|Publication number||US5799393 A|
|Application number||US 08/669,330|
|Publication date||Sep 1, 1998|
|Filing date||Oct 27, 1995|
|Priority date||Nov 9, 1994|
|Also published as||DE19541495A1, EP0738456A1, WO1996015651A1|
|Publication number||08669330, 669330, PCT/1995/1497, PCT/DE/1995/001497, PCT/DE/1995/01497, PCT/DE/95/001497, PCT/DE/95/01497, PCT/DE1995/001497, PCT/DE1995/01497, PCT/DE1995001497, PCT/DE199501497, PCT/DE95/001497, PCT/DE95/01497, PCT/DE95001497, PCT/DE9501497, US 5799393 A, US 5799393A, US-A-5799393, US5799393 A, US5799393A|
|Inventors||Wolf Backasch, Rolf Hohmann|
|Original Assignee||Blaupunkt-Werke Gmbh|
|Export Citation||BiBTeX, EndNote, RefMan|
|Patent Citations (17), Referenced by (12), Classifications (20), Legal Events (4)|
|External Links: USPTO, USPTO Assignment, Espacenet|
The present invention related to a method for producing a plated-through hole on a printed-circuit board. In producing a plated-through hole on a multilayer printed-circuit board, it is possible to initially bore (drill) through the copper-clad printed-circuit board at the spots provided for the through-hole plating and, using a galvanic process, to plate (metallize) the inner wall of the bore through copper deposition. In so doing, the copper is not only deposited on the inner wall of the bore, but over the entire copper surface. The plated bores and the spots which will later form the interconnect traces (conductor lines) are subsequently coated with an etch resist or resist film. The uncoated copper surfaces are etched out, so that after removal of the etch resist, the desired interconnect traces, as well as the plated plated-through holes remain. When the inner wall is plated, copper is inevitably deposited on the copper surfaces of the printed-circuit board as well. However, this additional copper must later be removed again during the etching process, thus making the process for manufacturing the printed-circuit board more expensive. Another conventional method is used to imprint a conductive paste on an uncoated printed-circuit board using the screen printing technique, which at the same time fills in the bores, thus forming a plated-through hole. However, the disadvantage associated with this conventional method is that the plated-through hole provided for receiving a lead wire of an electrical component can no longer be used under the method of through-hole mounting, since the bores are sealed by the conductive paste. Additional bores must then be provided to insert the lead wires of the components. However, additional bores require additional space, which is not always available, particularly given a multilayer circuit wiring on the printed-circuit board.
The advantage of the method according to the present invention is that no additional metal is deposited on the copper-clad printed-circuit board that would then have to be etched away again. Another advantage is that the plated-through holes can be used for the through-hole mounting of the lead wires of the components, making it possible to omit additional bores and, thus, economize space on the printed-circuit board. In addition, the process for fabricating such a printed-circuit board is simplified, so that a cost saving is also realized.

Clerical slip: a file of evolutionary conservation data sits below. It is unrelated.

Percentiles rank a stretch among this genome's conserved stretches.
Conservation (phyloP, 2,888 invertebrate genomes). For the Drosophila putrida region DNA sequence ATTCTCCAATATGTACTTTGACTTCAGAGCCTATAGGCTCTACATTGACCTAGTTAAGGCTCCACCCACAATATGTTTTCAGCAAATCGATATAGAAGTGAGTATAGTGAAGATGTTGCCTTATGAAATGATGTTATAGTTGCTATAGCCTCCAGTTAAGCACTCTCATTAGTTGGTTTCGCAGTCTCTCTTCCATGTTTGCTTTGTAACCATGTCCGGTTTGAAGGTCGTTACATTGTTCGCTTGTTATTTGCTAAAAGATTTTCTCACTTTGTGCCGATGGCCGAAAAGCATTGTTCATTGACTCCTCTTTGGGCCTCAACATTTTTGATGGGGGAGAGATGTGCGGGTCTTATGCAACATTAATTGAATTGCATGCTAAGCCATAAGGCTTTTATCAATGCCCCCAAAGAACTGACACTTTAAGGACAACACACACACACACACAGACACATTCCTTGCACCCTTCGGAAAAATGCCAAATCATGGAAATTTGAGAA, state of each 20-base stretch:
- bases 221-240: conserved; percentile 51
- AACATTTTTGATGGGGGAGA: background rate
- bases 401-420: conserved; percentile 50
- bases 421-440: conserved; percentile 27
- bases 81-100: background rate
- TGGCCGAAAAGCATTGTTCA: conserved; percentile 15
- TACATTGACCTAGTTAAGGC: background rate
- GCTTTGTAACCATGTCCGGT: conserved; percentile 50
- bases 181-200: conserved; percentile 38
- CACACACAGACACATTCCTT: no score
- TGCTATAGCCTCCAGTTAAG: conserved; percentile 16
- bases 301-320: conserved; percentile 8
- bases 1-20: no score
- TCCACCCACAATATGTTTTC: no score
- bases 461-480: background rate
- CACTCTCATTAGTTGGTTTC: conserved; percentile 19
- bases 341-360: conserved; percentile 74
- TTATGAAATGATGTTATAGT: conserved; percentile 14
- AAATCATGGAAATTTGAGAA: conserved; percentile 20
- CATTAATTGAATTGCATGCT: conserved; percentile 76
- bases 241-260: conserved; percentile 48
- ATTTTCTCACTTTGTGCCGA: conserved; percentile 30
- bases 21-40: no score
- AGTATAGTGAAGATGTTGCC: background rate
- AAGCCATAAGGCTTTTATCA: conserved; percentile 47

According to another embodiment of the present invention, it is also advantageous that the catalyst is applied either after the boring operation or after the patterning of the printed-circuit board. As a result, the metal can be applied directly to the catalyst during the subsequent electrochemical plating without having to activate said catalyst once more.
It is further advantageous that the electrochemical plating is applied as such a thin-walled plating so as to leave open the remaining bore section, enabling the bore section to still receive the lead wires of the components.
Yet another embodiment of the present invention uses nickel or nickel compounds (alloys) for the electrochemical plating. Nickel layers are resistant to corrosion, so that the surface of the printed-circuit board does not need to be protected by an additional passivation layer.
It is also beneficial that not only the pads (eyelets) around the bores, but also parts of the printed-circuit boards are covered with the plating. As a result, these parts are also substantially protected from the effects of corrosion.
To improve the soldering process or the bonding of the printed-circuit board, the interconnect traces can preferably be coated with palladium, or the contact lands with a gold layer. As a result, thin bonding wires may also be advantageously used through application of the usual bonding methods, such as nailhead or thermocompression bonding. These bonding wires can then be bonded directly to a corresponding land of an integrated circuit, which is applied as a chip.
FIGS 1a-1g show sectional views of a first embodiment according to the present invention.
FIGS. 2a-2c show sectional views of a second embodiment according to the present invention.
FIG. 3 shows a printed-circuit board with components according to the present invention.